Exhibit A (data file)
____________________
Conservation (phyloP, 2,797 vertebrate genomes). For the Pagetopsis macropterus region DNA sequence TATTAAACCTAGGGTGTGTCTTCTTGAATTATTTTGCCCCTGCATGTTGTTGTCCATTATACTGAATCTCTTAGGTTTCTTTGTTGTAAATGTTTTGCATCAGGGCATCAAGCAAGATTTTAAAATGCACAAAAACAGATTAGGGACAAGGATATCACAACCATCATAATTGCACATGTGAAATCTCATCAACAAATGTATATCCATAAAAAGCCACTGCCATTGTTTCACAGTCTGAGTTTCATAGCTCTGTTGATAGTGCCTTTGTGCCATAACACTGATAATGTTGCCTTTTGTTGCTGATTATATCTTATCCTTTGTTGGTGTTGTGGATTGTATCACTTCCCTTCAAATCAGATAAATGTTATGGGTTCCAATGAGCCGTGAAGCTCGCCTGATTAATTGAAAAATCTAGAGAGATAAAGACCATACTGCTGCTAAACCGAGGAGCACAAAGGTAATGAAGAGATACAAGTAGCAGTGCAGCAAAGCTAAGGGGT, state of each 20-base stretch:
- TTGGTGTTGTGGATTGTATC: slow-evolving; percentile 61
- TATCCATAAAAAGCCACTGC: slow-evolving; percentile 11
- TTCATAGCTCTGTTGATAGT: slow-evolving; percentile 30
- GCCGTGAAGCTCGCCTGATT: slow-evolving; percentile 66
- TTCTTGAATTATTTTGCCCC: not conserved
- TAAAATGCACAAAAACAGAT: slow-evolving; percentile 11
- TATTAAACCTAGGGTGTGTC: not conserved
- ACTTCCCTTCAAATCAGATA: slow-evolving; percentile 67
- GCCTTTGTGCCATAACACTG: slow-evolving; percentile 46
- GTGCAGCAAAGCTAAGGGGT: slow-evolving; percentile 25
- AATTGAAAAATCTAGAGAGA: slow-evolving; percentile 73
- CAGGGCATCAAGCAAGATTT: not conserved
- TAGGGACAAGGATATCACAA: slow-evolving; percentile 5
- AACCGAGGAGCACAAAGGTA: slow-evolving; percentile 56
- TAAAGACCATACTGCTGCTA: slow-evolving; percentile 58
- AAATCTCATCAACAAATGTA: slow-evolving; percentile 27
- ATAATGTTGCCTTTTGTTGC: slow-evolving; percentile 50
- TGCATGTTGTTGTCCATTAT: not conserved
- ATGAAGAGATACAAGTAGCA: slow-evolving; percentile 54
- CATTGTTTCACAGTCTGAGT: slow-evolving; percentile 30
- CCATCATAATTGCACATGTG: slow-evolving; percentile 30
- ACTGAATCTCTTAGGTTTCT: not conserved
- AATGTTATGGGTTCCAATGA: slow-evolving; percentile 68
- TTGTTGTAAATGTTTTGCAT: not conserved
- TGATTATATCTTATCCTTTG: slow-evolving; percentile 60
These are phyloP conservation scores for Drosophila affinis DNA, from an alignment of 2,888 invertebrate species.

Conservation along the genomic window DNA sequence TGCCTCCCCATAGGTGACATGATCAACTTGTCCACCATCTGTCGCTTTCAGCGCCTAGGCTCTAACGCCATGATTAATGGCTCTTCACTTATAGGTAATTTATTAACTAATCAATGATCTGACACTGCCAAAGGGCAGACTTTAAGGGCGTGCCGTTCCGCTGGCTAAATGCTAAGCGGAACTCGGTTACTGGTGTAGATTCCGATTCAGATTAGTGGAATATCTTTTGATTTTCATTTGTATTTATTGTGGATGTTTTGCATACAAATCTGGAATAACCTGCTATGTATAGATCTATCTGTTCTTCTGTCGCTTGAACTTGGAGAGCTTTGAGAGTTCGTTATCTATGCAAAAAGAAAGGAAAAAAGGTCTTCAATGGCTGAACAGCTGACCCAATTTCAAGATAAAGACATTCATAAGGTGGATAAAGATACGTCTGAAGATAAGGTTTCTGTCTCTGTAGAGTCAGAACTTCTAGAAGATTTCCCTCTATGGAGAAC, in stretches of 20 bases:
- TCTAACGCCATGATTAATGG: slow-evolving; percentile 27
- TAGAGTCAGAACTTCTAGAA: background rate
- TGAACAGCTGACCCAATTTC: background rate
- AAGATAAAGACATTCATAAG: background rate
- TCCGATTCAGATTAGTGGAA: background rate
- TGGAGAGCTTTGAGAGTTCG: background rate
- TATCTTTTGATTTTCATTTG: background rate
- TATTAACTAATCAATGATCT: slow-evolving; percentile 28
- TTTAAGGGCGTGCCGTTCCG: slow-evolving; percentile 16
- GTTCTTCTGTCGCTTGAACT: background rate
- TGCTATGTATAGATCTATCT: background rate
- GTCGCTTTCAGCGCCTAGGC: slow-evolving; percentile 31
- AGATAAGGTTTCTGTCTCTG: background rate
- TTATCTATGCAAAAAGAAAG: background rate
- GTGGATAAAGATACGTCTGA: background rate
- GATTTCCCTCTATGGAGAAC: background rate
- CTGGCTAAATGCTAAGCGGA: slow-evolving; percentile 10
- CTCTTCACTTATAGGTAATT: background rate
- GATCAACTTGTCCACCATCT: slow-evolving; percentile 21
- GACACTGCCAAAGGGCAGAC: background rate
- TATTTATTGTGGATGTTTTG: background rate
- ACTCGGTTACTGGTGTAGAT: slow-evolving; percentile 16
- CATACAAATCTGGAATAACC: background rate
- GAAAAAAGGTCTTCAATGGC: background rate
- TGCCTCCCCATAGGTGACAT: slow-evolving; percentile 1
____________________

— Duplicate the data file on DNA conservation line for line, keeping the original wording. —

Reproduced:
Conservation (phyloP, 2,797 vertebrate genomes). For the Pagetopsis macropterus region DNA sequence TATTAAACCTAGGGTGTGTCTTCTTGAATTATTTTGCCCCTGCATGTTGTTGTCCATTATACTGAATCTCTTAGGTTTCTTTGTTGTAAATGTTTTGCATCAGGGCATCAAGCAAGATTTTAAAATGCACAAAAACAGATTAGGGACAAGGATATCACAACCATCATAATTGCACATGTGAAATCTCATCAACAAATGTATATCCATAAAAAGCCACTGCCATTGTTTCACAGTCTGAGTTTCATAGCTCTGTTGATAGTGCCTTTGTGCCATAACACTGATAATGTTGCCTTTTGTTGCTGATTATATCTTATCCTTTGTTGGTGTTGTGGATTGTATCACTTCCCTTCAAATCAGATAAATGTTATGGGTTCCAATGAGCCGTGAAGCTCGCCTGATTAATTGAAAAATCTAGAGAGATAAAGACCATACTGCTGCTAAACCGAGGAGCACAAAGGTAATGAAGAGATACAAGTAGCAGTGCAGCAAAGCTAAGGGGT, state of each 20-base stretch:
- TTGGTGTTGTGGATTGTATC: slow-evolving; percentile 61
- TATCCATAAAAAGCCACTGC: slow-evolving; percentile 11
- TTCATAGCTCTGTTGATAGT: slow-evolving; percentile 30
- GCCGTGAAGCTCGCCTGATT: slow-evolving; percentile 66
- TTCTTGAATTATTTTGCCCC: not conserved
- TAAAATGCACAAAAACAGAT: slow-evolving; percentile 11
- TATTAAACCTAGGGTGTGTC: not conserved
- ACTTCCCTTCAAATCAGATA: slow-evolving; percentile 67
- GCCTTTGTGCCATAACACTG: slow-evolving; percentile 46
- GTGCAGCAAAGCTAAGGGGT: slow-evolving; percentile 25
- AATTGAAAAATCTAGAGAGA: slow-evolving; percentile 73
- CAGGGCATCAAGCAAGATTT: not conserved
- TAGGGACAAGGATATCACAA: slow-evolving; percentile 5
- AACCGAGGAGCACAAAGGTA: slow-evolving; percentile 56
- TAAAGACCATACTGCTGCTA: slow-evolving; percentile 58
- AAATCTCATCAACAAATGTA: slow-evolving; percentile 27
- ATAATGTTGCCTTTTGTTGC: slow-evolving; percentile 50
- TGCATGTTGTTGTCCATTAT: not conserved
- ATGAAGAGATACAAGTAGCA: slow-evolving; percentile 54
- CATTGTTTCACAGTCTGAGT: slow-evolving; percentile 30
- CCATCATAATTGCACATGTG: slow-evolving; percentile 30
- ACTGAATCTCTTAGGTTTCT: not conserved
- AATGTTATGGGTTCCAATGA: slow-evolving; percentile 68
- TTGTTGTAAATGTTTTGCAT: not conserved
- TGATTATATCTTATCCTTTG: slow-evolving; percentile 60
These are phyloP conservation scores for Drosophila affinis DNA, from an alignment of 2,888 invertebrate species.

Conservation along the genomic window DNA sequence TGCCTCCCCATAGGTGACATGATCAACTTGTCCACCATCTGTCGCTTTCAGCGCCTAGGCTCTAACGCCATGATTAATGGCTCTTCACTTATAGGTAATTTATTAACTAATCAATGATCTGACACTGCCAAAGGGCAGACTTTAAGGGCGTGCCGTTCCGCTGGCTAAATGCTAAGCGGAACTCGGTTACTGGTGTAGATTCCGATTCAGATTAGTGGAATATCTTTTGATTTTCATTTGTATTTATTGTGGATGTTTTGCATACAAATCTGGAATAACCTGCTATGTATAGATCTATCTGTTCTTCTGTCGCTTGAACTTGGAGAGCTTTGAGAGTTCGTTATCTATGCAAAAAGAAAGGAAAAAAGGTCTTCAATGGCTGAACAGCTGACCCAATTTCAAGATAAAGACATTCATAAGGTGGATAAAGATACGTCTGAAGATAAGGTTTCTGTCTCTGTAGAGTCAGAACTTCTAGAAGATTTCCCTCTATGGAGAAC, in stretches of 20 bases:
- TCTAACGCCATGATTAATGG: slow-evolving; percentile 27
- TAGAGTCAGAACTTCTAGAA: background rate
- TGAACAGCTGACCCAATTTC: background rate
- AAGATAAAGACATTCATAAG: background rate
- TCCGATTCAGATTAGTGGAA: background rate
- TGGAGAGCTTTGAGAGTTCG: background rate
- TATCTTTTGATTTTCATTTG: background rate
- TATTAACTAATCAATGATCT: slow-evolving; percentile 28
- TTTAAGGGCGTGCCGTTCCG: slow-evolving; percentile 16
- GTTCTTCTGTCGCTTGAACT: background rate
- TGCTATGTATAGATCTATCT: background rate
- GTCGCTTTCAGCGCCTAGGC: slow-evolving; percentile 31
- AGATAAGGTTTCTGTCTCTG: background rate
- TTATCTATGCAAAAAGAAAG: background rate
- GTGGATAAAGATACGTCTGA: background rate
- GATTTCCCTCTATGGAGAAC: background rate
- CTGGCTAAATGCTAAGCGGA: slow-evolving; percentile 10
- CTCTTCACTTATAGGTAATT: background rate
- GATCAACTTGTCCACCATCT: slow-evolving; percentile 21
- GACACTGCCAAAGGGCAGAC: background rate
- TATTTATTGTGGATGTTTTG: background rate
- ACTCGGTTACTGGTGTAGAT: slow-evolving; percentile 16
- CATACAAATCTGGAATAACC: background rate
- GAAAAAAGGTCTTCAATGGC: background rate
- TGCCTCCCCATAGGTGACAT: slow-evolving; percentile 1